Let’s be honest, kindness is a pretty strong value of a lot of people. Most of us strive to be honest and caring humans. But at what point is the act of kindness, too kind? Can there be such a thing I hear you ask? Absolutely – when that act of kindness means putting other people’s needs ahead of your own. But let’s examine this in further detail.
The Oxford dictionary defines “kindness” as “the quality of being friendly, generous, and considerate”. It is well documented that being friendly, generous and considerate are important factors in improving our own mental health. As humans, we are pack animals. We need each other. In treating such conditions as depression, it is often recommended that we practice at least one act of random kindness per day. Why? Because it feels good. It puts us in a positive frame of mind, and generally, people are very appreciative of such kindness.
As humans, we all struggle at some point. But when we are in a good place psychologically, we are generally kind to ourselves first and foremost. In this state, we generally practice that random act of kindness for no other reason than to help others. We want nothing in return. We should never expect anything in return. Of course, a thank you, or a smile are always appreciated, but even if they are not received, you understand that you acted on your own values of kindness.
So, what do I mean by random acts of kindness? Here is a quick list that will give you an idea:
- Smile at a stranger;
- Open a door for someone;
- Help an elderly or disabled person;
- Send a friend a text – just to say hi;
- Tell a loved one how much you appreciate them;
- Let someone in on a busy freeway;
- Acknowledge when someone lets you in on a busy freeway;
- If you know someone who is going through a tough time – buy them flowers, or send them a text;
- Be kind to animals.
Kindness should always start with yourself. Be kind to yourself. Forgive yourself. Understand that you are doing the best job you can. If you made a mistake, own it, learn from it and grow. When we are in a good place psychologically, it helps us to understand who we are, what our values are and to be assertive. If we can do this, then – and only then – can we set boundaries.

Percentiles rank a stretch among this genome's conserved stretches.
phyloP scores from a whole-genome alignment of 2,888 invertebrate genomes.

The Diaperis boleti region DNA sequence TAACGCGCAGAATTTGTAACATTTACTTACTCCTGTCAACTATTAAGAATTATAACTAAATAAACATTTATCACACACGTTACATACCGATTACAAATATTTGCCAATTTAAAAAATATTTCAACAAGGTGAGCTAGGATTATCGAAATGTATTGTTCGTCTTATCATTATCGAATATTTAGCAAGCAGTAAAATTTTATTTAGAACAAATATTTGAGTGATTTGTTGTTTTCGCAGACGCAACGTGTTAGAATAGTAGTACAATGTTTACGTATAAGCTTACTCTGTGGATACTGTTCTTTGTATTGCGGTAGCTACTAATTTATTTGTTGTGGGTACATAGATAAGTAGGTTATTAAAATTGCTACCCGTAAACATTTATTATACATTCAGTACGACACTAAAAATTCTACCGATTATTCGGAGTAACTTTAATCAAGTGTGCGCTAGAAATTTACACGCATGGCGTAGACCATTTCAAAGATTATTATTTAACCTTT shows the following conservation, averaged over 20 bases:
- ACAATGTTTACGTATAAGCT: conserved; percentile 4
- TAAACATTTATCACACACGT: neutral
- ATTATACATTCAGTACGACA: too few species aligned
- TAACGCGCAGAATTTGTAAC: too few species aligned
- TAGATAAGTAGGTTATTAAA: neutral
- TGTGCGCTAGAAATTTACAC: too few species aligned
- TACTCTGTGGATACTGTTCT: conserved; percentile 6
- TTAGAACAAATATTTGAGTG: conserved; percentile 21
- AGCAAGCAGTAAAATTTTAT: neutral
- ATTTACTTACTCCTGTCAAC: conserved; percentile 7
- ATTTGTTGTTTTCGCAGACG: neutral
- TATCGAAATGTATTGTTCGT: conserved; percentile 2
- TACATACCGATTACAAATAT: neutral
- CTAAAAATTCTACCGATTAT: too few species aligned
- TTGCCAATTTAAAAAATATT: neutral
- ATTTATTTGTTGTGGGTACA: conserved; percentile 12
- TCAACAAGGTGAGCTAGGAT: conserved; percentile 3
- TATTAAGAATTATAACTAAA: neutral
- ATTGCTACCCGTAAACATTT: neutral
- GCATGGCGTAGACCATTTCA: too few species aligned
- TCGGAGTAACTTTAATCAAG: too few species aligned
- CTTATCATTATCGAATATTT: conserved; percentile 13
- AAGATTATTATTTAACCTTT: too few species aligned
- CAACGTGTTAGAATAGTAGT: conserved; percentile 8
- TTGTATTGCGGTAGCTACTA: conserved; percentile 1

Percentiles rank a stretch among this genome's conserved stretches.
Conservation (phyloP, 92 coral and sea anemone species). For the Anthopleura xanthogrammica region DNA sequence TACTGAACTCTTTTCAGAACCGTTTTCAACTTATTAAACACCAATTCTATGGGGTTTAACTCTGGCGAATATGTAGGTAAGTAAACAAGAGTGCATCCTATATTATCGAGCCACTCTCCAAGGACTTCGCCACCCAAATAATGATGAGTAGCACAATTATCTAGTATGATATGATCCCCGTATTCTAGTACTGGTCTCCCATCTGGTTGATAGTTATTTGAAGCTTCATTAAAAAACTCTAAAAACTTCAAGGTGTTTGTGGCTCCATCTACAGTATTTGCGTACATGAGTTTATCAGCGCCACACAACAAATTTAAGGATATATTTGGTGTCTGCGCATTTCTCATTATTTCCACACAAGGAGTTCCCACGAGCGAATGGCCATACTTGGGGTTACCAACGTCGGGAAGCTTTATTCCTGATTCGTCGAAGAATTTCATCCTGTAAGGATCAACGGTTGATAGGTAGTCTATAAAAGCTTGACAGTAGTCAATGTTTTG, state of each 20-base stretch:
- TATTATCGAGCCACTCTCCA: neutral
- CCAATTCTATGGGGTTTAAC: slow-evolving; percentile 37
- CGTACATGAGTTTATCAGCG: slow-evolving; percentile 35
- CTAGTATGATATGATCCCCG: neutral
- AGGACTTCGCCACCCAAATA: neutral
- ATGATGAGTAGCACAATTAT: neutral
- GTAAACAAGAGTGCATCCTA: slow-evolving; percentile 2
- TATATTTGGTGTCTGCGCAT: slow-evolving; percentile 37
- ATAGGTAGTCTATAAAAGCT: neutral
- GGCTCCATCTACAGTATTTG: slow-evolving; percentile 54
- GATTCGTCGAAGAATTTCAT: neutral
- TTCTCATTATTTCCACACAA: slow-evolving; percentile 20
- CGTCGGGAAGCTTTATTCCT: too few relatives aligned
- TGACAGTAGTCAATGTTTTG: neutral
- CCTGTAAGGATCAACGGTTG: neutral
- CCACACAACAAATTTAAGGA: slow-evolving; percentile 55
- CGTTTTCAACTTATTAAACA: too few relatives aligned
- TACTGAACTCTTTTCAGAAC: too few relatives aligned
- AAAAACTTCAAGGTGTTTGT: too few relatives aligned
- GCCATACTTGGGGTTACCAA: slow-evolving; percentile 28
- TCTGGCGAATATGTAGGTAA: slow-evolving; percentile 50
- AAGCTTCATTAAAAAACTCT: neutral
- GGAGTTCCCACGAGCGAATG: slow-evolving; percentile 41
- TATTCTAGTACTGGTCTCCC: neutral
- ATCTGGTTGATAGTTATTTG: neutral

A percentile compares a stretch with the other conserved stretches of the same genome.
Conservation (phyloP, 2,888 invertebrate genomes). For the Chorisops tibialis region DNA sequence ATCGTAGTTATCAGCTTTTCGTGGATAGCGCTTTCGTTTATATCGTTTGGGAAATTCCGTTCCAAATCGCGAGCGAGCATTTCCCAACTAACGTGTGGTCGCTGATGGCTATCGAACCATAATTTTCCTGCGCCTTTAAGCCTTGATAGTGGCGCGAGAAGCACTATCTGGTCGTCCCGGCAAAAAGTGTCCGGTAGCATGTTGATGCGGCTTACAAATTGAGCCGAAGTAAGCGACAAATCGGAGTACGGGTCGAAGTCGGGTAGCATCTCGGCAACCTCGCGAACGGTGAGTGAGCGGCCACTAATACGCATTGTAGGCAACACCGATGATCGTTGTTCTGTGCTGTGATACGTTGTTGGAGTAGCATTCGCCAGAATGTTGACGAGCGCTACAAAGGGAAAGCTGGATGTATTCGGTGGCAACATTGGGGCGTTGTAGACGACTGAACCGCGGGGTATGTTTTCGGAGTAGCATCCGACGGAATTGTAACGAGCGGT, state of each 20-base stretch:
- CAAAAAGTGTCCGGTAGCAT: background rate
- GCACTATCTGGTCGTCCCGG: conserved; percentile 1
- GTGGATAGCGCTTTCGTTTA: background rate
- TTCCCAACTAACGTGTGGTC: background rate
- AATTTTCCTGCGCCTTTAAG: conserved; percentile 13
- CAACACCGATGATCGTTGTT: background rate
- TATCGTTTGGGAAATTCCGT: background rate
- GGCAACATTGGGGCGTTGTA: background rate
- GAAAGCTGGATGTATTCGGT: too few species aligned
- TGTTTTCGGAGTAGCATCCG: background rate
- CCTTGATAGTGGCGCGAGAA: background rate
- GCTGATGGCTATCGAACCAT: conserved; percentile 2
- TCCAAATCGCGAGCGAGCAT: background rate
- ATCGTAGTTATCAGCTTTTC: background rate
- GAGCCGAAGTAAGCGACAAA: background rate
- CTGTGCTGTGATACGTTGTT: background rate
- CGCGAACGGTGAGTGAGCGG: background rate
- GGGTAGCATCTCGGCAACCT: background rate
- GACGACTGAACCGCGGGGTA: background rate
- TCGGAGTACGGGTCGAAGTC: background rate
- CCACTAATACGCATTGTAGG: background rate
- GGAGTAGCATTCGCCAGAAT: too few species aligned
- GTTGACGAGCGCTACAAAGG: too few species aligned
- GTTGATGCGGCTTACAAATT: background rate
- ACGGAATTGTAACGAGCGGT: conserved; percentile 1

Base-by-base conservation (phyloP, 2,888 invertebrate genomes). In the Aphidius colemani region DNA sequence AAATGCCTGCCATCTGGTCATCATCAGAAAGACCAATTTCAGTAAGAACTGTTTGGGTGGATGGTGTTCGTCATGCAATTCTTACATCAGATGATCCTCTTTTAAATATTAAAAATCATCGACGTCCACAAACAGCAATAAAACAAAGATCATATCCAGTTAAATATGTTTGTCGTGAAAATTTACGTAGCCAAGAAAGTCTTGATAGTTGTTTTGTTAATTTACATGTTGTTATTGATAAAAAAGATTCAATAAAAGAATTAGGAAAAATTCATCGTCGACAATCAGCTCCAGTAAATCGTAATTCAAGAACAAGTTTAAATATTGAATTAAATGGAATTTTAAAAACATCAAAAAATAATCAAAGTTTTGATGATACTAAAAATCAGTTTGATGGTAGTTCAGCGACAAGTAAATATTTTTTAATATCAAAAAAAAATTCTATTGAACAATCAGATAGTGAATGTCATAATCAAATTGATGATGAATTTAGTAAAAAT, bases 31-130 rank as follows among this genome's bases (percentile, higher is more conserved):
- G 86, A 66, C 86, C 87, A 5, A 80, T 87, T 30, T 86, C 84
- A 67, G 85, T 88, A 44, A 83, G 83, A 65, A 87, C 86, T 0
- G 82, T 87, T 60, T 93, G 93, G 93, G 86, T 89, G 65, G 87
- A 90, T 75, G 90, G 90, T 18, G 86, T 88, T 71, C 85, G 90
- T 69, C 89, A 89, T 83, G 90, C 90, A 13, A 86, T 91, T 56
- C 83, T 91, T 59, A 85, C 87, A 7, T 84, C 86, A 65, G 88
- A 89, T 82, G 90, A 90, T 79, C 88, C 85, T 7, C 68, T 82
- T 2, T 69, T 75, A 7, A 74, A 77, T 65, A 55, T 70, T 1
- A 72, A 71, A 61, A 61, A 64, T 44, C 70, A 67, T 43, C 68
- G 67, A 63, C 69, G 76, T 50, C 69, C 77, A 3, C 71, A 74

Boundaries help us to protect ourselves and those that we love. Unfortunately, it is a sad state of human nature that people will take others for granted. There are some pretty unscrupulous people out there who prey on the vulnerable, the weak and the needy. Being kind, but confidant and assertive will earn you respect. If people respect you, then they will understand the limits that you are willing to go.
When we are struggling – lonely, unconfident, insecure – it is all too easy to say yes to others purely to please them. We all want to feel accepted, loved and feel like we belong. But that level of kindness can often lead to more pain for us when we realise that we have been taken for granted, used and abused. This in turn can intensify the cycle of self-destruction making us feel more worthless, insecure, lonely and unaccepted. THIS is what I mean by being too kind.
So please, my good people, go forth and practice those random acts of kindness – but only whilst you are also practising that level of kindness on yourself.